The web designer’s is a shadowy art, half aesthetic connoisseurship and half technical coding which is often unintelligible to the untrained eye. But it’s also a collaborative activity, in which everyone on the team should be involved – most especially the client. Web design is about capturing what makes the client different, special or unique and getting it online – because to do so will be to persuade browsers to become buyers.

For instance, one of the key first steps in any web design process is ‘wireframing’. This is the technical term for drawing up a schematic or blueprint for which elements of content and functionality the website will include, and how it will display those elements. Think of it as the website’s skeleton, the bones of a page layout or content arrangement onto which the designer can later add the ‘flesh’: font styles, colours and graphics. When we look at a skeleton, we see how a joint might move, rather than how the limb will look. It’s the same with a wireframe.

The key, though, is to make sure the joint moves in the direction the client requires. At Image Plus, we work as a team so that each of us understands the wireframe, and thus the project. But every part of it is informed by the client’s needs and goals: wireframing isn’t about detailing every last item about the website, but it is about fundamentals, and the client is best versed in the essentials of their business, product and audience.

Once we know what the website must do, we can turn to how it should look. Again, the client will almost always have some ideas about the look and feel of their site – corporate or contemporary, monochrome or colourful – which we will be taken onboard and applied to the final site. We do a lot of this graphic design work in Photoshop, which has become a crucial tool for every designer.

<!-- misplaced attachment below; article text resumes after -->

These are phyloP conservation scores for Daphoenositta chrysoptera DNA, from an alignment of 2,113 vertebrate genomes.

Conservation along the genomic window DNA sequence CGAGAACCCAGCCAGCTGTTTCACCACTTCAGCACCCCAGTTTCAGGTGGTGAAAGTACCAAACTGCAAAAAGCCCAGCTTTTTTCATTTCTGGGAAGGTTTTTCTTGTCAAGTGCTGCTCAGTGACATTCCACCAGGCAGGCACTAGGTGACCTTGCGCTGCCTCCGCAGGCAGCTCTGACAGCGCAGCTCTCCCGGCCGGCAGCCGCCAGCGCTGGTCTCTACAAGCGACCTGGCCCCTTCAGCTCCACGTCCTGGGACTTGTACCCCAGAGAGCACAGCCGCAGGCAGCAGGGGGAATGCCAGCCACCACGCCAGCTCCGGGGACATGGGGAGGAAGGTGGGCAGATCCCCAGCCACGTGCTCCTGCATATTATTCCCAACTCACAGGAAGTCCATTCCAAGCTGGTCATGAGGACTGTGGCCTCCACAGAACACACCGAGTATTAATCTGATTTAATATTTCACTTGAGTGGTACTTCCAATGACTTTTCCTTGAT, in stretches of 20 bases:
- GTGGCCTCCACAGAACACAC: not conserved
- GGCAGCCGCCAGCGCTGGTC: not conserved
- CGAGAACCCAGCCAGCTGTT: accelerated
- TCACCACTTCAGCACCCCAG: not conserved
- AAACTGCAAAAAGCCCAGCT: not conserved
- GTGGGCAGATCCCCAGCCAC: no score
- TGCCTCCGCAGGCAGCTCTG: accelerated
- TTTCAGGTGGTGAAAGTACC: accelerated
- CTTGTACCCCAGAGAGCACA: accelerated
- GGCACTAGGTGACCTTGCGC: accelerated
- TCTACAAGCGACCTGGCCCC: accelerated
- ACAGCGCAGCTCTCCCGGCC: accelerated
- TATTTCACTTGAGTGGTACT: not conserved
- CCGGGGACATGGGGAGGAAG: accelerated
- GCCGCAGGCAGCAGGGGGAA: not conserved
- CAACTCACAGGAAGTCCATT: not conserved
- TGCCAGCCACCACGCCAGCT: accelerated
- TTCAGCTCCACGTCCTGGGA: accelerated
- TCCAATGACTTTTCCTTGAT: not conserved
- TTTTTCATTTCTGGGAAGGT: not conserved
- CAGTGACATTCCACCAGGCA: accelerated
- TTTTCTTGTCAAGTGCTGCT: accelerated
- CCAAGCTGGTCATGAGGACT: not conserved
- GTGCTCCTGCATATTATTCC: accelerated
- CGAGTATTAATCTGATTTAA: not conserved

Photoshop is an image manipulation software package, making it ideal for the building of websites – which still rely on a wide array of imagery if they are to look exciting and pleasing to the eye. Web browsers don’t produce exciting visual effects alone – they read code and display images which have been carefully put together by the design to look good and operate well. That makes Photoshop a good means of putting together the background images, content area shapes, font colours, foreground graphics and other imagistic elements which will make your website attractive as well as useful to your visitors.

The internet is changing – increasingly websites are less like a magazine, designed in Photoshop to certain dimensions and specifications – and more fluid, displayable on many devices in many ways. But graphical content is still key, and the graphic designs we come up with in Photoshop can be laid over the skeleton we built in the wireframe to bring together look and functionality in one highly effective package.